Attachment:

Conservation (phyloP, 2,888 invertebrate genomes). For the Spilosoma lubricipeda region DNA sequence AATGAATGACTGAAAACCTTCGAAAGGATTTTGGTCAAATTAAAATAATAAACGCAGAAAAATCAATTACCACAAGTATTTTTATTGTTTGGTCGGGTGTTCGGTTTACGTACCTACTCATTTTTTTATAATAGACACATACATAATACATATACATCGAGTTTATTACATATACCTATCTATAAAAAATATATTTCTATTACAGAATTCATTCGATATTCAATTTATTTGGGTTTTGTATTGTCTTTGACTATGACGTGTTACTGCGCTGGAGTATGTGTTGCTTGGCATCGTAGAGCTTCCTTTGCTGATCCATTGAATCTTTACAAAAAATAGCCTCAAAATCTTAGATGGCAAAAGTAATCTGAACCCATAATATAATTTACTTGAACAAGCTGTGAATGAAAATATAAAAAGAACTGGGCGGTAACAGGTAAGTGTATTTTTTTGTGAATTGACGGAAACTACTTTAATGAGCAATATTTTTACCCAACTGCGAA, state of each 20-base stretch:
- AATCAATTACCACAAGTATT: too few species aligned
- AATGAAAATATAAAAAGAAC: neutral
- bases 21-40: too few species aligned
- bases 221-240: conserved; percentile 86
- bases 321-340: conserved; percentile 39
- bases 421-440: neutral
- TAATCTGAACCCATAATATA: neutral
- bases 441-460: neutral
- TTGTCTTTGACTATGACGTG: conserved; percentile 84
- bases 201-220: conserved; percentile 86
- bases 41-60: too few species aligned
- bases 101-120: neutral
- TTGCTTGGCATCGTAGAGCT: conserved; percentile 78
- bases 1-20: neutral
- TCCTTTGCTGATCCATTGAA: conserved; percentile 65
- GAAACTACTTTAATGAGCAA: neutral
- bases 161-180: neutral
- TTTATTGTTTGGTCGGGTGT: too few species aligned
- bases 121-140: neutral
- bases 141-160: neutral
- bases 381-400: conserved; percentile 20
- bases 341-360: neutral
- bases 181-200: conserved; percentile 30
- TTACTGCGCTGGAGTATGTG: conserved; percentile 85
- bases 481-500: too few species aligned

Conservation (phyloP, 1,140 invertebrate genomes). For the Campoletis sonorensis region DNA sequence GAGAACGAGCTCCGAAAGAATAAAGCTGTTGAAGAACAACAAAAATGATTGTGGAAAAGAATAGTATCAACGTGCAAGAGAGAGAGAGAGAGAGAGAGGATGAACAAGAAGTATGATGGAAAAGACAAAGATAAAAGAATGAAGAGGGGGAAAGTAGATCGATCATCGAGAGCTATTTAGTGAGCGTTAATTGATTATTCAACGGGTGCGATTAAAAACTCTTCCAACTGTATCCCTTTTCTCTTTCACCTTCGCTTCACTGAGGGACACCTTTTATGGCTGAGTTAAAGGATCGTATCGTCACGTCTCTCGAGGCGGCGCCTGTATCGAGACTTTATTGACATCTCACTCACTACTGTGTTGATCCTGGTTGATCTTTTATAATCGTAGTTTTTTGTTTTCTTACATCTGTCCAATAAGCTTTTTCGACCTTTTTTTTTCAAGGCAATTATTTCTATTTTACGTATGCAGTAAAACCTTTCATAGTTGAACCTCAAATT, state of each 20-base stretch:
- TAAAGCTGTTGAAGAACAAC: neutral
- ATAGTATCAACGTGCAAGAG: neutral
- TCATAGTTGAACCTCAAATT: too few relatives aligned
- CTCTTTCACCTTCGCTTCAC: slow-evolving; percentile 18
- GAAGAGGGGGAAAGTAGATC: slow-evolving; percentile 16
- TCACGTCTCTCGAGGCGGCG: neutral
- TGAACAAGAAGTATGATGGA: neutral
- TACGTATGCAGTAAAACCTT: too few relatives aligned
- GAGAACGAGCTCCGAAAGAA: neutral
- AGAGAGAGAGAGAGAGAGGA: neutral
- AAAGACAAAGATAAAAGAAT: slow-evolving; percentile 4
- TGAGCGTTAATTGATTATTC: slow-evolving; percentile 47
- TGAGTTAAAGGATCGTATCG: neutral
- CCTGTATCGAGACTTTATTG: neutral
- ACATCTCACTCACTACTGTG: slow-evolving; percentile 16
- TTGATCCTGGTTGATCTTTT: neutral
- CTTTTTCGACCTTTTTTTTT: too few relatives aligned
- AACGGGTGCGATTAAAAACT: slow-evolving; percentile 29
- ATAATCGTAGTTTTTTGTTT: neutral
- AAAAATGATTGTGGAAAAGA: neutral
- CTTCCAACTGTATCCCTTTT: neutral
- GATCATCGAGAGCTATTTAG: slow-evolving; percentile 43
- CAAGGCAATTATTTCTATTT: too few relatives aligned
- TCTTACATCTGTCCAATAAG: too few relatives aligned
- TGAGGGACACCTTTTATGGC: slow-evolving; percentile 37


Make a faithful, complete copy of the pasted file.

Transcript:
Conservation (phyloP, 2,888 invertebrate genomes). For the Spilosoma lubricipeda region DNA sequence AATGAATGACTGAAAACCTTCGAAAGGATTTTGGTCAAATTAAAATAATAAACGCAGAAAAATCAATTACCACAAGTATTTTTATTGTTTGGTCGGGTGTTCGGTTTACGTACCTACTCATTTTTTTATAATAGACACATACATAATACATATACATCGAGTTTATTACATATACCTATCTATAAAAAATATATTTCTATTACAGAATTCATTCGATATTCAATTTATTTGGGTTTTGTATTGTCTTTGACTATGACGTGTTACTGCGCTGGAGTATGTGTTGCTTGGCATCGTAGAGCTTCCTTTGCTGATCCATTGAATCTTTACAAAAAATAGCCTCAAAATCTTAGATGGCAAAAGTAATCTGAACCCATAATATAATTTACTTGAACAAGCTGTGAATGAAAATATAAAAAGAACTGGGCGGTAACAGGTAAGTGTATTTTTTTGTGAATTGACGGAAACTACTTTAATGAGCAATATTTTTACCCAACTGCGAA, state of each 20-base stretch:
- AATCAATTACCACAAGTATT: too few species aligned
- AATGAAAATATAAAAAGAAC: neutral
- bases 21-40: too few species aligned
- bases 221-240: conserved; percentile 86
- bases 321-340: conserved; percentile 39
- bases 421-440: neutral
- TAATCTGAACCCATAATATA: neutral
- bases 441-460: neutral
- TTGTCTTTGACTATGACGTG: conserved; percentile 84
- bases 201-220: conserved; percentile 86
- bases 41-60: too few species aligned
- bases 101-120: neutral
- TTGCTTGGCATCGTAGAGCT: conserved; percentile 78
- bases 1-20: neutral
- TCCTTTGCTGATCCATTGAA: conserved; percentile 65
- GAAACTACTTTAATGAGCAA: neutral
- bases 161-180: neutral
- TTTATTGTTTGGTCGGGTGT: too few species aligned
- bases 121-140: neutral
- bases 141-160: neutral
- bases 381-400: conserved; percentile 20
- bases 341-360: neutral
- bases 181-200: conserved; percentile 30
- TTACTGCGCTGGAGTATGTG: conserved; percentile 85
- bases 481-500: too few species aligned

Conservation (phyloP, 1,140 invertebrate genomes). For the Campoletis sonorensis region DNA sequence GAGAACGAGCTCCGAAAGAATAAAGCTGTTGAAGAACAACAAAAATGATTGTGGAAAAGAATAGTATCAACGTGCAAGAGAGAGAGAGAGAGAGAGAGGATGAACAAGAAGTATGATGGAAAAGACAAAGATAAAAGAATGAAGAGGGGGAAAGTAGATCGATCATCGAGAGCTATTTAGTGAGCGTTAATTGATTATTCAACGGGTGCGATTAAAAACTCTTCCAACTGTATCCCTTTTCTCTTTCACCTTCGCTTCACTGAGGGACACCTTTTATGGCTGAGTTAAAGGATCGTATCGTCACGTCTCTCGAGGCGGCGCCTGTATCGAGACTTTATTGACATCTCACTCACTACTGTGTTGATCCTGGTTGATCTTTTATAATCGTAGTTTTTTGTTTTCTTACATCTGTCCAATAAGCTTTTTCGACCTTTTTTTTTCAAGGCAATTATTTCTATTTTACGTATGCAGTAAAACCTTTCATAGTTGAACCTCAAATT, state of each 20-base stretch:
- TAAAGCTGTTGAAGAACAAC: neutral
- ATAGTATCAACGTGCAAGAG: neutral
- TCATAGTTGAACCTCAAATT: too few relatives aligned
- CTCTTTCACCTTCGCTTCAC: slow-evolving; percentile 18
- GAAGAGGGGGAAAGTAGATC: slow-evolving; percentile 16
- TCACGTCTCTCGAGGCGGCG: neutral
- TGAACAAGAAGTATGATGGA: neutral
- TACGTATGCAGTAAAACCTT: too few relatives aligned
- GAGAACGAGCTCCGAAAGAA: neutral
- AGAGAGAGAGAGAGAGAGGA: neutral
- AAAGACAAAGATAAAAGAAT: slow-evolving; percentile 4
- TGAGCGTTAATTGATTATTC: slow-evolving; percentile 47
- TGAGTTAAAGGATCGTATCG: neutral
- CCTGTATCGAGACTTTATTG: neutral
- ACATCTCACTCACTACTGTG: slow-evolving; percentile 16
- TTGATCCTGGTTGATCTTTT: neutral
- CTTTTTCGACCTTTTTTTTT: too few relatives aligned
- AACGGGTGCGATTAAAAACT: slow-evolving; percentile 29
- ATAATCGTAGTTTTTTGTTT: neutral
- AAAAATGATTGTGGAAAAGA: neutral
- CTTCCAACTGTATCCCTTTT: neutral
- GATCATCGAGAGCTATTTAG: slow-evolving; percentile 43
- CAAGGCAATTATTTCTATTT: too few relatives aligned
- TCTTACATCTGTCCAATAAG: too few relatives aligned
- TGAGGGACACCTTTTATGGC: slow-evolving; percentile 37